6:30am – My alarm goes off. I don’t bother snoozing and just set a new alarm for 7.
7am – Okay okay, I’m up! Tired of choking down overly sweet cafeteria coffee, I try to make my own out of instant stuff at home. It’s even worse and does nothing to wake me up for the day.
8am – I love that I live close enough to my university, Tashkent State University of Law, to enjoy a relaxing 20-minute walk there every morning. Wednesdays are particularly nice because I have class so early, and the streets are empty and quiet. The pale autumn sun is already shining, and golden leaves float down over me. Better than the acorns pelting my head when I first arrived! My walk takes me through the iconic Amir Temur Square, from which all major roads in Tashkent reach out like spokes on a wheel, and my department’s building is right next to the turquoise-domed Amir Temur Museum.
8:30am – I teach my first section of Academic Writing, to my Russian group. As always, I pick up and sign for my room key at the guard’s desk, unsure of how to write my last name in Cyrillic. According to how Americans pronounce it, or how Chinese people pronounce it? No matter, no one’s keeping track. Unfortunately, it takes us about 20 minutes to start class, as my entire lesson is on a flash drive, but the cabinet to the computer is locked, and the guard has no idea where they key is. He gives us the key to another classroom, but that room is already in use. Finally, one of my students strolls up to the cabinet, runs a pen along it to unstick the door, and opens it. Problem solved.
I had been teaching the students how to write research essays with thesis statements and in-text citations, but I realized I might have been going too fast. So we spend some time breaking down every part of the classic five-paragraph research essay and looking at bad and revised examples of each. Because I’ve received some poorly-worded emails since arriving here, I also have them read an email I made up and tell me how to make it appropriate for sending to me. They’re laughing as they tell me to remove some exclamation marks and change “ur” to “your.”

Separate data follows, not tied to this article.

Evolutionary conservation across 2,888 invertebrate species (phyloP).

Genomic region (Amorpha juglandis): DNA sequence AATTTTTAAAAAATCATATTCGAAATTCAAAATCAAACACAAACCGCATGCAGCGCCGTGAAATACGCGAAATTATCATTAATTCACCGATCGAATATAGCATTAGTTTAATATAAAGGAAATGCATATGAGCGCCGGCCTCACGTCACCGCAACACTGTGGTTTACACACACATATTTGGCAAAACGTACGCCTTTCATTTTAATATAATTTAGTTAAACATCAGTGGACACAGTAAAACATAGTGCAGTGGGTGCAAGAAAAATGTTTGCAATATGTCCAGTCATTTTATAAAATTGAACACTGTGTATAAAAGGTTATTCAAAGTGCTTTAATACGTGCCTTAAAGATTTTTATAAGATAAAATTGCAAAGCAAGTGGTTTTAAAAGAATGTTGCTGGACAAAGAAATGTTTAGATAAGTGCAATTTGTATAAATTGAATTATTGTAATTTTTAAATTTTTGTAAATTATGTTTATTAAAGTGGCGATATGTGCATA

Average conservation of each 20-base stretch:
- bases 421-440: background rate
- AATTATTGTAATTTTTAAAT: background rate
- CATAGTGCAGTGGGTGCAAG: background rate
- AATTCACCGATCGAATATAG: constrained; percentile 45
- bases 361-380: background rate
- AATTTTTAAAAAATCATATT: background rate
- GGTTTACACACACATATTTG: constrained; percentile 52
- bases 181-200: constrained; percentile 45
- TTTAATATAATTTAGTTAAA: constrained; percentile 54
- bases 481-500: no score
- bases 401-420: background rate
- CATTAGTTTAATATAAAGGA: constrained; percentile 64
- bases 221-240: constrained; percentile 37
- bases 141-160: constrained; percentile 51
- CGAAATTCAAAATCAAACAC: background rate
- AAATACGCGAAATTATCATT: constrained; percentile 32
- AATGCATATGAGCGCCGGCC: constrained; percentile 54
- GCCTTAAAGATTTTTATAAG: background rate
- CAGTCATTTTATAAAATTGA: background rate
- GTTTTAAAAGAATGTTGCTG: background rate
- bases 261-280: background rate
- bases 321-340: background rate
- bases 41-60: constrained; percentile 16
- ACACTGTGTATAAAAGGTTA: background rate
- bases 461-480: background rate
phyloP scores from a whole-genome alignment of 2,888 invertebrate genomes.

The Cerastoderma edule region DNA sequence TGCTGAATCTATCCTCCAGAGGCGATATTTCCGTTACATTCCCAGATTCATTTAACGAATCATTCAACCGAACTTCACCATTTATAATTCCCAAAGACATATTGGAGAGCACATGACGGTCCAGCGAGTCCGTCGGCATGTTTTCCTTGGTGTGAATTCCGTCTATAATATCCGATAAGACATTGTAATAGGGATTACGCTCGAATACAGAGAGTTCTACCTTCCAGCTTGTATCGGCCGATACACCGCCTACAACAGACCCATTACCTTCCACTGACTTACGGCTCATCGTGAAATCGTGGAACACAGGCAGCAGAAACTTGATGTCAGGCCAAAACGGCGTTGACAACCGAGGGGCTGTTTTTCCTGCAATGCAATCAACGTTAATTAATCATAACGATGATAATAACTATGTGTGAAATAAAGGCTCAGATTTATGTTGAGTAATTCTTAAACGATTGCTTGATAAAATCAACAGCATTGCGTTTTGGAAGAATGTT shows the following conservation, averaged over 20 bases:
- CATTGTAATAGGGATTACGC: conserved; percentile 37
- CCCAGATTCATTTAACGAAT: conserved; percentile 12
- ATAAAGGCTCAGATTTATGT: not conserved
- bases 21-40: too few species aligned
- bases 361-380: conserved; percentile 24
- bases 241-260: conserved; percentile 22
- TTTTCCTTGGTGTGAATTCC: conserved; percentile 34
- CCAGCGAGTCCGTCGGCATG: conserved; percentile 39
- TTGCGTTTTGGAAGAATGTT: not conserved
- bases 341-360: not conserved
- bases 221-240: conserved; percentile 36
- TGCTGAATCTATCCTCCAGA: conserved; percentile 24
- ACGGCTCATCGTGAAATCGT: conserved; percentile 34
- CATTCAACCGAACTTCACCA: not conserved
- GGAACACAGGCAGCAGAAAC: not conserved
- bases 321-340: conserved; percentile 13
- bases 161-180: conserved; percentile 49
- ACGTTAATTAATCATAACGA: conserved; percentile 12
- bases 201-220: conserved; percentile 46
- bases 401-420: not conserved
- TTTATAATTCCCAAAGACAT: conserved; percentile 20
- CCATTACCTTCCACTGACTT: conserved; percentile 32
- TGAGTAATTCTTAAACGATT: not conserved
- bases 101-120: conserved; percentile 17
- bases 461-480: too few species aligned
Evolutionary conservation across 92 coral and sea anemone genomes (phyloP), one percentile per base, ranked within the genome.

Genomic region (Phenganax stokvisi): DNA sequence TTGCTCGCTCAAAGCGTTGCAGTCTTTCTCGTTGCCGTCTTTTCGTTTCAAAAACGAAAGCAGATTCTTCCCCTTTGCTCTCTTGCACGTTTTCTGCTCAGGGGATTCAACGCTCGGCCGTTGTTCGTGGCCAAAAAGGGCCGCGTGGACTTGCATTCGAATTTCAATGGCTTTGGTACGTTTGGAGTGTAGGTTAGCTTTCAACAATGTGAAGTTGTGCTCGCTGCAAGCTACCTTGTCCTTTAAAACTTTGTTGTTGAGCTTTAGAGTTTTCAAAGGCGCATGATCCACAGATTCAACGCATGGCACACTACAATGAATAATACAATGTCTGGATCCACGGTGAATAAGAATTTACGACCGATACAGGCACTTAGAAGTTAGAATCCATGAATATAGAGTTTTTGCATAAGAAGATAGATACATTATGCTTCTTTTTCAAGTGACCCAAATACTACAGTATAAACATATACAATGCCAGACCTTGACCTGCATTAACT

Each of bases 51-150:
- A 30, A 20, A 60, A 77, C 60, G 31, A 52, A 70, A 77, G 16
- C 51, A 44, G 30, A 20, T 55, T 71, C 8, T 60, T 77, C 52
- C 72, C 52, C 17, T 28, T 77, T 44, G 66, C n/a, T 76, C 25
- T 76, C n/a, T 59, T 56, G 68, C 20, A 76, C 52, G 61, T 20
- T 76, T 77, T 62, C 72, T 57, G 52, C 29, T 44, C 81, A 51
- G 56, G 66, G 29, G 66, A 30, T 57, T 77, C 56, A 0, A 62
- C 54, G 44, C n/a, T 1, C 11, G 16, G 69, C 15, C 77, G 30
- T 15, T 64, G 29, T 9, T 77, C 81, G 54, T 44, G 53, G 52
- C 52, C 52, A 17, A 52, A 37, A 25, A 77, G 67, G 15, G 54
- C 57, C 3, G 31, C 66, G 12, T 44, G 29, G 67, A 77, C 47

I then tell them about the historical origins of Thanksgiving, treatment of Native Americans, and how two Native American women just won seats in Congress! We discuss Thanksgiving foods and Black Friday, and some of the girls and I decide we’re going to buy apple pie for the whole class to celebrate a belated Thanksgiving next week.
10 am – Right after my class, I find out I have to pretend to teach someone else’s class because the news is coming to film me! I’m quite flustered. They were supposed to come yesterday, so I’d worn a cute outfit (by my standards – I threw on a ruffled cardigan but was still in black jeans) and done my hair (by my standards – just for once in my life ran a brush through it and tossed it half up, which I do often anyway). But their camera broke, so they didn’t come. I’m not expecting them today, my hair unwashed and my outfit about as plain as it gets. The class I teach for the sake of the camera is not my own, nor do they speak much English, so there is very little response to anything I say. Worried that the embassy will see me failing epically at engaging “my students” on national TV and about to burst into tears, I ask the anchorwoman if she can film me teaching my own students. She reassures me that there will be no sound clips except for my speaking Uzbek into the camera, the only part that matters. I breathe a sigh of relief. No tears today.
11:30am – I teach my second section of Academic Writing, to my Uzbek students. We do the same things, minus the technical difficulties. They’re very curious about the rights of Native Americans, what can be done for them, and how many of them are in Congress. As with my other students, I explain to them my new rules for the classroom, telling them that while I was lax before, I am going to keep track of attendance, participation, and homework from now on. I even show them the Excel sheet with all their names and let them watch as I mark a 0 for a classmate who is absent. When I get off my soapbox, one of my students asks, “Can I leave class for a sec?” Facepalm. But he returns quickly and bearing Pepsi for me.